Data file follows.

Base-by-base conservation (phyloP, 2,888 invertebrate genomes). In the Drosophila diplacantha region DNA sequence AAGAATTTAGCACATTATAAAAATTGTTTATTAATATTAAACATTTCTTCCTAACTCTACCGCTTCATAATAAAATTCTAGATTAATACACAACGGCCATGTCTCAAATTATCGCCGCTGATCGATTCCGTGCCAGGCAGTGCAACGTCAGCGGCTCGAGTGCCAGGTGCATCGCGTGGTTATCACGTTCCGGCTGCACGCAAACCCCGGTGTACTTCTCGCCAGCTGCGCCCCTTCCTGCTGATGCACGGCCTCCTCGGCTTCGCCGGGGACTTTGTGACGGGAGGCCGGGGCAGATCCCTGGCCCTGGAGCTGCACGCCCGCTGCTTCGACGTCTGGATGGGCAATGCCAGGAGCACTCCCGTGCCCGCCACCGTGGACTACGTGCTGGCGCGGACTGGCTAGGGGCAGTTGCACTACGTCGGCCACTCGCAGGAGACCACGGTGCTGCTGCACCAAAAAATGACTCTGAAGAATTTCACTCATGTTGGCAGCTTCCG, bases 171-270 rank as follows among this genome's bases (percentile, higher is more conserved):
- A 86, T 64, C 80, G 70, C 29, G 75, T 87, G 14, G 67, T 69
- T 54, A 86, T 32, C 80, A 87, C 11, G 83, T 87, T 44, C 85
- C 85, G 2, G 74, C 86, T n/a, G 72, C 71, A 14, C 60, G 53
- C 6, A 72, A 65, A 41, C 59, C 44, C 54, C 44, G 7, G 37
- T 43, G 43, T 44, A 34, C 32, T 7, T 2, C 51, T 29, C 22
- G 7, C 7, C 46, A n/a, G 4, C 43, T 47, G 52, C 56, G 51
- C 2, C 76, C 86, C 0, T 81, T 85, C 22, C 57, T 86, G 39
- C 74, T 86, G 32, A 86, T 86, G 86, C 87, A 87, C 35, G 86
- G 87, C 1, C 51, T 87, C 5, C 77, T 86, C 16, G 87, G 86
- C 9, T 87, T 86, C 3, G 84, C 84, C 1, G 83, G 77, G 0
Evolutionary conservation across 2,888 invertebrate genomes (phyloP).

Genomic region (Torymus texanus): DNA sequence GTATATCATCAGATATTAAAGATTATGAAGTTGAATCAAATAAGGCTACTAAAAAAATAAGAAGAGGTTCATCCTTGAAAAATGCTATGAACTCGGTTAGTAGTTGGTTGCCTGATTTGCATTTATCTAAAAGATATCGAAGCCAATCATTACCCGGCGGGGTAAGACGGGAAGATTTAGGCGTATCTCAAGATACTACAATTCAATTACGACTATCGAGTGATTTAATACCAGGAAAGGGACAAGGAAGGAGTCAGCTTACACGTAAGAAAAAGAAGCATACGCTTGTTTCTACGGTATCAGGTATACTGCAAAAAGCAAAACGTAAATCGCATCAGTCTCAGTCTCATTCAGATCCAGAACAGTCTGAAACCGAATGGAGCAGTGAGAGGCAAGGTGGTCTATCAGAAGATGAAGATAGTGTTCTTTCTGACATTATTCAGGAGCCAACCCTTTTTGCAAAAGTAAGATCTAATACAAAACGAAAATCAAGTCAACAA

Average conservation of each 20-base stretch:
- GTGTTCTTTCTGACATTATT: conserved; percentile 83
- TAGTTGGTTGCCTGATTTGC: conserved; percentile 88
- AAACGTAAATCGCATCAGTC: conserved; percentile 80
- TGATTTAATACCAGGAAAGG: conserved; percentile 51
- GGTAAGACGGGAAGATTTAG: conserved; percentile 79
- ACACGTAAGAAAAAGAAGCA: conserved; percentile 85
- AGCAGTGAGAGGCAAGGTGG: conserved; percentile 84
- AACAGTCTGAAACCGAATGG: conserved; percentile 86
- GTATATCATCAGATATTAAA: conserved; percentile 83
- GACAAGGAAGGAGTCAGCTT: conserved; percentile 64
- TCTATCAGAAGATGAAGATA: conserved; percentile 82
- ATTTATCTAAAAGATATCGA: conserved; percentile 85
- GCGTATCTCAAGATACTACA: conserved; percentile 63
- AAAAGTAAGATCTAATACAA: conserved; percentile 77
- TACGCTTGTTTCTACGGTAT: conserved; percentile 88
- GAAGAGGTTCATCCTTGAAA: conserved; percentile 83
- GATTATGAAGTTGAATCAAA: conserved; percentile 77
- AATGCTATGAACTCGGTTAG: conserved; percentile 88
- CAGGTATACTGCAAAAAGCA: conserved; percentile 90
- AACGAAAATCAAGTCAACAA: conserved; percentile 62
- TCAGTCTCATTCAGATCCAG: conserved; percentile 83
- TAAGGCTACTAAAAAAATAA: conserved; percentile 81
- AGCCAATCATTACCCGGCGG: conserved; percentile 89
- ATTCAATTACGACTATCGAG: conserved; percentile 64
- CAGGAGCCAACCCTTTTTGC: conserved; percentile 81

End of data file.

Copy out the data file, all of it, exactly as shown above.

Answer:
Base-by-base conservation (phyloP, 2,888 invertebrate genomes). In the Drosophila diplacantha region DNA sequence AAGAATTTAGCACATTATAAAAATTGTTTATTAATATTAAACATTTCTTCCTAACTCTACCGCTTCATAATAAAATTCTAGATTAATACACAACGGCCATGTCTCAAATTATCGCCGCTGATCGATTCCGTGCCAGGCAGTGCAACGTCAGCGGCTCGAGTGCCAGGTGCATCGCGTGGTTATCACGTTCCGGCTGCACGCAAACCCCGGTGTACTTCTCGCCAGCTGCGCCCCTTCCTGCTGATGCACGGCCTCCTCGGCTTCGCCGGGGACTTTGTGACGGGAGGCCGGGGCAGATCCCTGGCCCTGGAGCTGCACGCCCGCTGCTTCGACGTCTGGATGGGCAATGCCAGGAGCACTCCCGTGCCCGCCACCGTGGACTACGTGCTGGCGCGGACTGGCTAGGGGCAGTTGCACTACGTCGGCCACTCGCAGGAGACCACGGTGCTGCTGCACCAAAAAATGACTCTGAAGAATTTCACTCATGTTGGCAGCTTCCG, bases 171-270 rank as follows among this genome's bases (percentile, higher is more conserved):
- A 86, T 64, C 80, G 70, C 29, G 75, T 87, G 14, G 67, T 69
- T 54, A 86, T 32, C 80, A 87, C 11, G 83, T 87, T 44, C 85
- C 85, G 2, G 74, C 86, T n/a, G 72, C 71, A 14, C 60, G 53
- C 6, A 72, A 65, A 41, C 59, C 44, C 54, C 44, G 7, G 37
- T 43, G 43, T 44, A 34, C 32, T 7, T 2, C 51, T 29, C 22
- G 7, C 7, C 46, A n/a, G 4, C 43, T 47, G 52, C 56, G 51
- C 2, C 76, C 86, C 0, T 81, T 85, C 22, C 57, T 86, G 39
- C 74, T 86, G 32, A 86, T 86, G 86, C 87, A 87, C 35, G 86
- G 87, C 1, C 51, T 87, C 5, C 77, T 86, C 16, G 87, G 86
- C 9, T 87, T 86, C 3, G 84, C 84, C 1, G 83, G 77, G 0
Evolutionary conservation across 2,888 invertebrate genomes (phyloP).

Genomic region (Torymus texanus): DNA sequence GTATATCATCAGATATTAAAGATTATGAAGTTGAATCAAATAAGGCTACTAAAAAAATAAGAAGAGGTTCATCCTTGAAAAATGCTATGAACTCGGTTAGTAGTTGGTTGCCTGATTTGCATTTATCTAAAAGATATCGAAGCCAATCATTACCCGGCGGGGTAAGACGGGAAGATTTAGGCGTATCTCAAGATACTACAATTCAATTACGACTATCGAGTGATTTAATACCAGGAAAGGGACAAGGAAGGAGTCAGCTTACACGTAAGAAAAAGAAGCATACGCTTGTTTCTACGGTATCAGGTATACTGCAAAAAGCAAAACGTAAATCGCATCAGTCTCAGTCTCATTCAGATCCAGAACAGTCTGAAACCGAATGGAGCAGTGAGAGGCAAGGTGGTCTATCAGAAGATGAAGATAGTGTTCTTTCTGACATTATTCAGGAGCCAACCCTTTTTGCAAAAGTAAGATCTAATACAAAACGAAAATCAAGTCAACAA

Average conservation of each 20-base stretch:
- GTGTTCTTTCTGACATTATT: conserved; percentile 83
- TAGTTGGTTGCCTGATTTGC: conserved; percentile 88
- AAACGTAAATCGCATCAGTC: conserved; percentile 80
- TGATTTAATACCAGGAAAGG: conserved; percentile 51
- GGTAAGACGGGAAGATTTAG: conserved; percentile 79
- ACACGTAAGAAAAAGAAGCA: conserved; percentile 85
- AGCAGTGAGAGGCAAGGTGG: conserved; percentile 84
- AACAGTCTGAAACCGAATGG: conserved; percentile 86
- GTATATCATCAGATATTAAA: conserved; percentile 83
- GACAAGGAAGGAGTCAGCTT: conserved; percentile 64
- TCTATCAGAAGATGAAGATA: conserved; percentile 82
- ATTTATCTAAAAGATATCGA: conserved; percentile 85
- GCGTATCTCAAGATACTACA: conserved; percentile 63
- AAAAGTAAGATCTAATACAA: conserved; percentile 77
- TACGCTTGTTTCTACGGTAT: conserved; percentile 88
- GAAGAGGTTCATCCTTGAAA: conserved; percentile 83
- GATTATGAAGTTGAATCAAA: conserved; percentile 77
- AATGCTATGAACTCGGTTAG: conserved; percentile 88
- CAGGTATACTGCAAAAAGCA: conserved; percentile 90
- AACGAAAATCAAGTCAACAA: conserved; percentile 62
- TCAGTCTCATTCAGATCCAG: conserved; percentile 83
- TAAGGCTACTAAAAAAATAA: conserved; percentile 81
- AGCCAATCATTACCCGGCGG: conserved; percentile 89
- ATTCAATTACGACTATCGAG: conserved; percentile 64
- CAGGAGCCAACCCTTTTTGC: conserved; percentile 81